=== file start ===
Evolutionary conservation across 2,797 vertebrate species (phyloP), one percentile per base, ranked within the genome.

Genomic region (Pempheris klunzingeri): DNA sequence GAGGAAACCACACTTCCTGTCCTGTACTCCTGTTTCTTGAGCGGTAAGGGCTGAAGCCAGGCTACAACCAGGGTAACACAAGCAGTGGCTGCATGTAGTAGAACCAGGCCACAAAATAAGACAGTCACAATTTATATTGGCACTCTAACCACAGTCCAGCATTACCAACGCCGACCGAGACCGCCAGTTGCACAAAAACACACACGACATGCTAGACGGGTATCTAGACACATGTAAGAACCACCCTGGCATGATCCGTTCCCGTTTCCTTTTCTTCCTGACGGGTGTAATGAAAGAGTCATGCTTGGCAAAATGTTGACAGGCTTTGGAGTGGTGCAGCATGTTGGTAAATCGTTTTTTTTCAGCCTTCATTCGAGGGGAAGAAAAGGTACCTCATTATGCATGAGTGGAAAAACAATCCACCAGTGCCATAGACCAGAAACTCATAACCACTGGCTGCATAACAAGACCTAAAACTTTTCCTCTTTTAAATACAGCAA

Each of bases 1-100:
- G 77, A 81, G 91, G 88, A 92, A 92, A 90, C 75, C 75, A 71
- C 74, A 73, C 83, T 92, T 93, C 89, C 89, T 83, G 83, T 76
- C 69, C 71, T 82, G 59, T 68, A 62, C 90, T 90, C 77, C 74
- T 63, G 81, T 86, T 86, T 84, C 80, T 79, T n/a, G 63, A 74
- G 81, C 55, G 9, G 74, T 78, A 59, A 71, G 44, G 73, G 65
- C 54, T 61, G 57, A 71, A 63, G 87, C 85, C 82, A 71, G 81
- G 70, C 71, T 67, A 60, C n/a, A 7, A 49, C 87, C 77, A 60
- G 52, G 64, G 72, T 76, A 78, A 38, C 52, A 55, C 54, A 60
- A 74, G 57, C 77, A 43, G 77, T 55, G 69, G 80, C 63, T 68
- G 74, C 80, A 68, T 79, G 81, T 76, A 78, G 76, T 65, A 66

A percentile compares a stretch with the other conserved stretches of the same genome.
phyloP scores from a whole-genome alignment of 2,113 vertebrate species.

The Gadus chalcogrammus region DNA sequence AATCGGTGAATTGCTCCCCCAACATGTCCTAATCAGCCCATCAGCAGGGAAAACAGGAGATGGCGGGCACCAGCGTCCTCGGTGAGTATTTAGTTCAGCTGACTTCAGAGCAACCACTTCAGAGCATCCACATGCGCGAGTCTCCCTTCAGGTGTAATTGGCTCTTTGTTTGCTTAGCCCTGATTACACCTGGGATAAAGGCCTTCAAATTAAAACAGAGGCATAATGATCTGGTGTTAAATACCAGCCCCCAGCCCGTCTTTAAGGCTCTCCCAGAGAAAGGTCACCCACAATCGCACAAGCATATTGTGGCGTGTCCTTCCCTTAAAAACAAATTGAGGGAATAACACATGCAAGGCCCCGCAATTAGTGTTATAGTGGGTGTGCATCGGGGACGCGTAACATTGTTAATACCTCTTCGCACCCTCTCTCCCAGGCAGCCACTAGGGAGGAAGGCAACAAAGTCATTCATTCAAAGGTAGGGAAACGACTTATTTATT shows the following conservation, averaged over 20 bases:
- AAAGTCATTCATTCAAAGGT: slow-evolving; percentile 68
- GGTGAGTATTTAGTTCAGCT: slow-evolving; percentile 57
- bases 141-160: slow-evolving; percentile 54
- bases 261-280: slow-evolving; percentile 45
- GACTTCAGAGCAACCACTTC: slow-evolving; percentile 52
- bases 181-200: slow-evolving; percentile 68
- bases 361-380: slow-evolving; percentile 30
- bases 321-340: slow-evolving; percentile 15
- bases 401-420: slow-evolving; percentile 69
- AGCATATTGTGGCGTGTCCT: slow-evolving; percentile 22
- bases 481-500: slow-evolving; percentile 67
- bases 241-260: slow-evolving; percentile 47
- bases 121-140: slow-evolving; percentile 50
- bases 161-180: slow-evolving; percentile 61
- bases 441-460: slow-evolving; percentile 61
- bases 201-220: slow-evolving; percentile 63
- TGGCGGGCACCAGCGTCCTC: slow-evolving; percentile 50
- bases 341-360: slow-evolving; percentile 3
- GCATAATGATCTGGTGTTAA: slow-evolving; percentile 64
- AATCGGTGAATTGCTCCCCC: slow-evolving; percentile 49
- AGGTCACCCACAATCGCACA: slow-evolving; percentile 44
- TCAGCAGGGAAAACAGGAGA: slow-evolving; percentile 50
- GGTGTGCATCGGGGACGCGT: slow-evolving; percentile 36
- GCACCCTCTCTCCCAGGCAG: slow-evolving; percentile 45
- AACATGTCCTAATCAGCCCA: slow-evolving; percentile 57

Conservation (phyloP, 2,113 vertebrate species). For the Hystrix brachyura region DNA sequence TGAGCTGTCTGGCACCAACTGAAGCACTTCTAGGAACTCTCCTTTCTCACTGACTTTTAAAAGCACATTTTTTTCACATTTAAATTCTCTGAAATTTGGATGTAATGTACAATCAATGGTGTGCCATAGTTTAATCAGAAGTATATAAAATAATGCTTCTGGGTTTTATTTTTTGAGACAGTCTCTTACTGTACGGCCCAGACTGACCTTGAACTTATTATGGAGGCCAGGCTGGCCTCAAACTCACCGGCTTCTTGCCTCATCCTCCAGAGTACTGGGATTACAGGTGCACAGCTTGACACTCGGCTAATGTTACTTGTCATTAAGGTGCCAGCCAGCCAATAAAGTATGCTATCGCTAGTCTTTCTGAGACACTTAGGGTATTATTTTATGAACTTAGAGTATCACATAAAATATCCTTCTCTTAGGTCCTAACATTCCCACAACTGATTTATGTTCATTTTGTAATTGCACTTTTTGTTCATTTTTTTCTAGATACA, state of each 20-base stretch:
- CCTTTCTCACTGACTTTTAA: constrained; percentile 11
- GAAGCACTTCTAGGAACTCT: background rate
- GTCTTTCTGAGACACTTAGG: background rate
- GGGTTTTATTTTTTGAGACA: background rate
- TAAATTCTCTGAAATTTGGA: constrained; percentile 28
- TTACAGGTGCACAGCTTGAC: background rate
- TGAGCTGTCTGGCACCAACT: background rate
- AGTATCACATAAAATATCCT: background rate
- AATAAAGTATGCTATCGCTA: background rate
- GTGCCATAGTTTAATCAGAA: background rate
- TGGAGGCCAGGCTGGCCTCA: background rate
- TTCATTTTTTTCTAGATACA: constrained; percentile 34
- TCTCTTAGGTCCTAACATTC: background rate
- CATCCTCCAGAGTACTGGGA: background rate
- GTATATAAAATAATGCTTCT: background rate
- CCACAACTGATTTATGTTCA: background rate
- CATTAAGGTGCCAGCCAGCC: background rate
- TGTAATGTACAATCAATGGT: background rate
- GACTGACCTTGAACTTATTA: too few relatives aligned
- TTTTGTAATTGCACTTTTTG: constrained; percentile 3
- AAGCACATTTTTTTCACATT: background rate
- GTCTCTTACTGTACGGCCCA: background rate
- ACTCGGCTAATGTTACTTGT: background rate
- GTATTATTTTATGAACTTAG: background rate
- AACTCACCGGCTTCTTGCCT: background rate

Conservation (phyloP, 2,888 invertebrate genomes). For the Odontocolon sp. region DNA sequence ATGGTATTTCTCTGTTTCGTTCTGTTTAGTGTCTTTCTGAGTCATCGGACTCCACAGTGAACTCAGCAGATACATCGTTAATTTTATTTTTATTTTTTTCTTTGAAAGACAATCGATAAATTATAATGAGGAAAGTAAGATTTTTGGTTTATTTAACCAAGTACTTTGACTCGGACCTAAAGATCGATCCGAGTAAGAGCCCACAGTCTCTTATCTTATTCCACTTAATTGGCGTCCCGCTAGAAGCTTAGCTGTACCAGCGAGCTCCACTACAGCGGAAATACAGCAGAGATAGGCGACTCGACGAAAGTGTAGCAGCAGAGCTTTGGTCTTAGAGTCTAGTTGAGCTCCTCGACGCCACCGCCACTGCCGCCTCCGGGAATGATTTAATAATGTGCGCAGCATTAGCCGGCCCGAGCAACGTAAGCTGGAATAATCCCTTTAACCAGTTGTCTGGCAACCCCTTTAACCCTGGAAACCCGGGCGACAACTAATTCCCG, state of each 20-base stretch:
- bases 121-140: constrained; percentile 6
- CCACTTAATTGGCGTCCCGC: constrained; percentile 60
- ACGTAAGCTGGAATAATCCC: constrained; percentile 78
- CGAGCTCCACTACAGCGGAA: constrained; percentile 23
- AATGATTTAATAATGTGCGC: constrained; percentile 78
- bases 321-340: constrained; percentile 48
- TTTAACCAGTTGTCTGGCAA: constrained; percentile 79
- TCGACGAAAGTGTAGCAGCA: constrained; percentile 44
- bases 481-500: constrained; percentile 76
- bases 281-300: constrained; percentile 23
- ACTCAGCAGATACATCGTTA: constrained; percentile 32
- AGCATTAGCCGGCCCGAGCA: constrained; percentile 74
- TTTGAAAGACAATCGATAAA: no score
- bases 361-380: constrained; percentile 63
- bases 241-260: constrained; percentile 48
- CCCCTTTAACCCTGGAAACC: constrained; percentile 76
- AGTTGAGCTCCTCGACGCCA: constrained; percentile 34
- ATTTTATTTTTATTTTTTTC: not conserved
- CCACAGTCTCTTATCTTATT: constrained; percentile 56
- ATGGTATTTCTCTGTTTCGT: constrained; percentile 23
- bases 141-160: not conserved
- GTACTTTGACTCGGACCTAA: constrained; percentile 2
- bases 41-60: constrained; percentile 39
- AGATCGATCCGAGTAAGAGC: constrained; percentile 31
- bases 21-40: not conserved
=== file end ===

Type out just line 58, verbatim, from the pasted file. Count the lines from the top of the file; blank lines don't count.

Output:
- CCACAACTGATTTATGTTCA: background rate